The great market bubble goes on as cheap credit, blinkered managements and greedy investors continue to power markets higher to levels that can’t be sustained.

A half a per cent rise in retail sales in the month is suddenly greeted as good news because it wasn’t as bad as first thought; ignoring the fact that consumer spending, wages, credit and employment is still getting worse; JPMorgan Chase reported a surge in profits, thanks to record revenues and gains from fixed-interest trading and other dealings, all using the very cheap money from the Fed.

Investors ignored another $2 billion in provisions for consumer credit bad debts and a surge in losses, but focused on the plaintive hope of the bank’s management that they might have seen a stablisation in the terrible credit problems among their credit card, home loan and consumer businesses.

So the Dow pushed over the 10,000 point mark for the first time since before Lehman Brothers failed 13 months ago and closed at a new 2009 high, gold jumped to an all-time high of $US1072 an ounce (and settled at $1064 an ounce). Oil popped to its newest 2009 high of $US75.40., The last time they traded above $US75 a barrel was a year ago this week when the then futures price was $US78.38 a barrel (and was falling).

Driving much of the action was a sustained sell-off of the US dollar by investors searching for higher returns: the Australian dollar remained over 91 US cents overnight, ending at 91.44, close to a new 14-month high. The greenback fell to its lowest level since August last year against major currencies, such as the yen and the euro.

Traders are using the cheap funds provided to banks by the Fed, the European Central Bank, the Bank of England and other groups to speculate against the greenback and bet that the American economy is in the midst of a major recovery. They are treating results from JPMorgan as sustainable, and those from groups such as Intel (which reported better sales figures for the September quarter) as a harbinger for a return of a consumer boom); ignoring that unemployment is still rising in the major consuming markets of the west such as Europe and the US.

The Chinese economy is giving heart with its best export and import performance for almost a year: imports of iron ore soared to more than 64 million tonnes, a record, and much of that came from Australia. As a result, Rio Tinto boosted its 2009 iron ore production forecast by between 5-7.5%. Earlier in the year that was not on the cards as Rio was locked in a major dispute with the Chinese Government, steel mills and business over abandoning Chinalco and the Stern Hu affair.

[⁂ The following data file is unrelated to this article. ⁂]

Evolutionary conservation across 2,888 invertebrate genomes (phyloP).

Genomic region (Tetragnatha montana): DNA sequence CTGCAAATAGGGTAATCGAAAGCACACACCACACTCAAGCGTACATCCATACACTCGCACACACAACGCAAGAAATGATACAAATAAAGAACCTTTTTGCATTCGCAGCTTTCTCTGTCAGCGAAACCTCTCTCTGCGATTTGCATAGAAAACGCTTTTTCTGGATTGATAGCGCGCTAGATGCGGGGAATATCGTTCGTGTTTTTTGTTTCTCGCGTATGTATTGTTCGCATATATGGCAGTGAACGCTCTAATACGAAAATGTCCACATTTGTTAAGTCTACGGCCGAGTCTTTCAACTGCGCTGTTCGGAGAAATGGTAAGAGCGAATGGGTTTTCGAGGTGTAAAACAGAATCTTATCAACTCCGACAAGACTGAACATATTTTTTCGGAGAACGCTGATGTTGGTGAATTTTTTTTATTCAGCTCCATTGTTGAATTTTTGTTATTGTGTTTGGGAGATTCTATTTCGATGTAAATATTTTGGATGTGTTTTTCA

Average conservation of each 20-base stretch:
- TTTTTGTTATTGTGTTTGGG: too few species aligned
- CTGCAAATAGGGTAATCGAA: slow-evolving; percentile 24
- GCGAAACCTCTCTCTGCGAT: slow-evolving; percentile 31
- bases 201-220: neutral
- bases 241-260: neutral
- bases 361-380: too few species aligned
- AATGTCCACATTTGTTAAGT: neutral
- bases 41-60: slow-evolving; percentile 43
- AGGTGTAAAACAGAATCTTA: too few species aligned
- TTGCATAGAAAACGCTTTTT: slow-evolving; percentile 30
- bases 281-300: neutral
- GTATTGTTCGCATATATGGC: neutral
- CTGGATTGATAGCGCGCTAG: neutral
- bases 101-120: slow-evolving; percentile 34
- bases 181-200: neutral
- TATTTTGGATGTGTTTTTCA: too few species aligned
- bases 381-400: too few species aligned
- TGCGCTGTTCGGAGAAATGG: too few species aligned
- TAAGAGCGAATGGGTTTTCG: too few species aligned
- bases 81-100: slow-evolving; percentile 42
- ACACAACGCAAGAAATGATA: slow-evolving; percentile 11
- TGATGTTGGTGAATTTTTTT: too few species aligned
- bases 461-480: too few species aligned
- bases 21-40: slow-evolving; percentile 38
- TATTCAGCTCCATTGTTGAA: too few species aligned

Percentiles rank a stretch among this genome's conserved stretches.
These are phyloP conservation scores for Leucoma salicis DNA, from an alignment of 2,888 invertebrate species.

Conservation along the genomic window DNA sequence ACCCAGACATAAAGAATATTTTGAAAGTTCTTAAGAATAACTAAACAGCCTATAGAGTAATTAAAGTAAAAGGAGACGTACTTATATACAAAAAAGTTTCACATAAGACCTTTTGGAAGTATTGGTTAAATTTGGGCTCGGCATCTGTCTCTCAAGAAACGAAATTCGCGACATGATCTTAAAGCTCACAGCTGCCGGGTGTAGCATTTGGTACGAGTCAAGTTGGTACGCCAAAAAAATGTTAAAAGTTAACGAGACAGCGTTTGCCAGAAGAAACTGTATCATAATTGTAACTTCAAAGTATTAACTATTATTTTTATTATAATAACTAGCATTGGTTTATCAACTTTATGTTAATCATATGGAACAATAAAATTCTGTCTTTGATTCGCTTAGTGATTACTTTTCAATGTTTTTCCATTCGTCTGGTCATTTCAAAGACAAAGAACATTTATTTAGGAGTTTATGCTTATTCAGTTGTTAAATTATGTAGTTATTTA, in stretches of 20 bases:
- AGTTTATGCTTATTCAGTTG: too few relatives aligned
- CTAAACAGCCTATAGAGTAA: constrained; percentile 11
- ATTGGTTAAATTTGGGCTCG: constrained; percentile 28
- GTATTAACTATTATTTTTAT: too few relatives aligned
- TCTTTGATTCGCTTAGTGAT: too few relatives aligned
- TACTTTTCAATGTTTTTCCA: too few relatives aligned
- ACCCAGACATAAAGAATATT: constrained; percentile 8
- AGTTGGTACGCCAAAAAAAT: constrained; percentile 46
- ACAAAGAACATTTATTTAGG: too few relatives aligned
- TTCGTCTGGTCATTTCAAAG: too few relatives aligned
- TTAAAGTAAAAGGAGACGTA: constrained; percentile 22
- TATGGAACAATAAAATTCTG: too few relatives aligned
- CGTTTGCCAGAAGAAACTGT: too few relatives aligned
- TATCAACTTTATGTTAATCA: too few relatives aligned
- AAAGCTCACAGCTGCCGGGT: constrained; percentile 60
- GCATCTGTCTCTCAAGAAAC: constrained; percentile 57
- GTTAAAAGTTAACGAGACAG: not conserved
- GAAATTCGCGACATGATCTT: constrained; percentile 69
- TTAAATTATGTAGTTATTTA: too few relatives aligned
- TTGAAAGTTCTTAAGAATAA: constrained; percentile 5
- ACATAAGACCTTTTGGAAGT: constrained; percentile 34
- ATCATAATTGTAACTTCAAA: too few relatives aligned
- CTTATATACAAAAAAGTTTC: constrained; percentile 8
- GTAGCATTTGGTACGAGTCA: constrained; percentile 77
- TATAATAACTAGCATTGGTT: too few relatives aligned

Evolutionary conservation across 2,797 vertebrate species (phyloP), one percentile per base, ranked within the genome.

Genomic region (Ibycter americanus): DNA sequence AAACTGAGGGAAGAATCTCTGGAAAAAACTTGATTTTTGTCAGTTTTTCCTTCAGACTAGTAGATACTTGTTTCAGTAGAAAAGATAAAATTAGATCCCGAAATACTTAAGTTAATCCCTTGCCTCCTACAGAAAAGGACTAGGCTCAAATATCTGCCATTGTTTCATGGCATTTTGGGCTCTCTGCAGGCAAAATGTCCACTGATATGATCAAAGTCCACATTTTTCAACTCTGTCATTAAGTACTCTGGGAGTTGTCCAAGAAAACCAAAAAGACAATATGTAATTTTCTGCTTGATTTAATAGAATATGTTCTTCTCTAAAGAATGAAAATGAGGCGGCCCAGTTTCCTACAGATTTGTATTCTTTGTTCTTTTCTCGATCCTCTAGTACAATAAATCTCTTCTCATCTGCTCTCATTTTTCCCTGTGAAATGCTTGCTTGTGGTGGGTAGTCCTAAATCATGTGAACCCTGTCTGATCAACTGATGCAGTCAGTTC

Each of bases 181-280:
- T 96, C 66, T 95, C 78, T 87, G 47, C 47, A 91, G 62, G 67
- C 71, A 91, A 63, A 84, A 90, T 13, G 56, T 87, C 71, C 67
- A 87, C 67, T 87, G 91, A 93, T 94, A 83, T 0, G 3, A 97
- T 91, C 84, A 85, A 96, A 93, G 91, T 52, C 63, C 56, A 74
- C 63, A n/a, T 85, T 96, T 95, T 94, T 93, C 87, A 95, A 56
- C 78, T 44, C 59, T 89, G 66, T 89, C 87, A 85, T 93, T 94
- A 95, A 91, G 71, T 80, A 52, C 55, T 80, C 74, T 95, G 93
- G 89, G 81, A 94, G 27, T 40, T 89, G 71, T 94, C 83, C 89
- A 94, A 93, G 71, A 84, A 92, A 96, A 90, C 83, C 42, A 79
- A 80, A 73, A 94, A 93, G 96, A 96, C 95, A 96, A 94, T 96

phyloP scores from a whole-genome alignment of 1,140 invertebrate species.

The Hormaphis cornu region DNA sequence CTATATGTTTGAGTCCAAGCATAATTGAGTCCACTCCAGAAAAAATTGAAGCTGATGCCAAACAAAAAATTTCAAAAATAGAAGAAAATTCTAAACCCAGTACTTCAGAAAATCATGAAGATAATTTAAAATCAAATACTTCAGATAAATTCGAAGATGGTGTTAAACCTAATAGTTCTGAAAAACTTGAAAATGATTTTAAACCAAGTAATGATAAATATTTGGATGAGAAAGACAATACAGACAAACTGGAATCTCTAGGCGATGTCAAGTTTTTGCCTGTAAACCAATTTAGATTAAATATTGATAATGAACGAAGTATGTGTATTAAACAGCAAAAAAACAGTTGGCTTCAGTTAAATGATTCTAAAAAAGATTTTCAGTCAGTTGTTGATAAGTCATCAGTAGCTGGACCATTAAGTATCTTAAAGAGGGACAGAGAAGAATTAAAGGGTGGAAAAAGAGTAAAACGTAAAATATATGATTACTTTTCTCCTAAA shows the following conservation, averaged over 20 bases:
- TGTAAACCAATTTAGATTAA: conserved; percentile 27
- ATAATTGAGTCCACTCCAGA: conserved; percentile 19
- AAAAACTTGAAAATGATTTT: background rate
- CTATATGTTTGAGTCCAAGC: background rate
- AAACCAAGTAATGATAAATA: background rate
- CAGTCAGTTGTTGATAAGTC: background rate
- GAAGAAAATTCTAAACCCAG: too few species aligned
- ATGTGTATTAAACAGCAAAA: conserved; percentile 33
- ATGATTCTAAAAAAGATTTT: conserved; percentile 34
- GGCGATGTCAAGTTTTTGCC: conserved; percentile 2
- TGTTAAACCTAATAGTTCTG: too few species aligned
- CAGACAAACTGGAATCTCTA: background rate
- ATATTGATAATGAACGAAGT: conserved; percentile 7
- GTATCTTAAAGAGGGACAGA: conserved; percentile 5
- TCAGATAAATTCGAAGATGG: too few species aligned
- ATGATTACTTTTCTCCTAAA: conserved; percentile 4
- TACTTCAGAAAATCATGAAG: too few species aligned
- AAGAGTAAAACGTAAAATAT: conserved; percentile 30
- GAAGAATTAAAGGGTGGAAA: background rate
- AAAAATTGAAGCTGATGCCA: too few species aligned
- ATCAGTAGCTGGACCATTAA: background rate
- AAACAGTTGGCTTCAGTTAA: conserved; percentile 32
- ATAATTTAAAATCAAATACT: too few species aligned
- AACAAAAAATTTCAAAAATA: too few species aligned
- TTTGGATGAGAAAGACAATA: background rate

But now for the reality check, starting with the Financial Times Lex column, which pointed out:

“Apart from investment banking, a corporate unit boosted by trading funnies and a bounce in markets that flattered asset management, pre-provision profits fell in every other division compared with last quarter.”

And that’s the real story: investors were comparing it with the miserable third quarter of 2008 and, of course, the 2009 result was better: it was always going to be thus. The better comparison was with the first and second quarters of 2009 and they were not as flattering.

During the quarter, the bank added another $2 billion to its consumer credit reserves, which dragged down results within its mortgage lending and credit card businesses and both divisions reported bigger losses compared to the second quarter of 2009.

Non-performing assets, or loans that are at least 90 days past due, more than doubled in the third quarter from the year-ago period to $US20.4 billion, consumer-managed provision for credit losses was $US9 billion, compared with $US5.7 billion in the year before, reflecting higher net charge-offs and an increase in the allowance for credit losses in the home-lending and credit card loan portfolios.

Net income at the firm’s investment banking business almost doubled, to $US1.9 billion from $US1 billion because conditions are not so fraught in markets. This is also due to the Bear Stearns’ impact.

Profit in the corporate and private-equity business was $US1.29 billion, compared with a loss of $US1.78 billion last year, because of trading gains on investments. That’s not going to last and profit in this business is projected to plunge to about $500 million for each of the next couple of quarters, according to the company.

But no one focused on this detail: it was buy on the headline, then chase other stocks higher when retail sales surprised, and then keep chasing as they again sold off the dollar and bought more commodities; all using cheap money from the American taxpayer.

Bernie Madoff might be in jail, but his spirit lives on and continues to infect financial markets and the American economy.

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Peter Fray
Peter Fray
Editor-in-chief of Crikey
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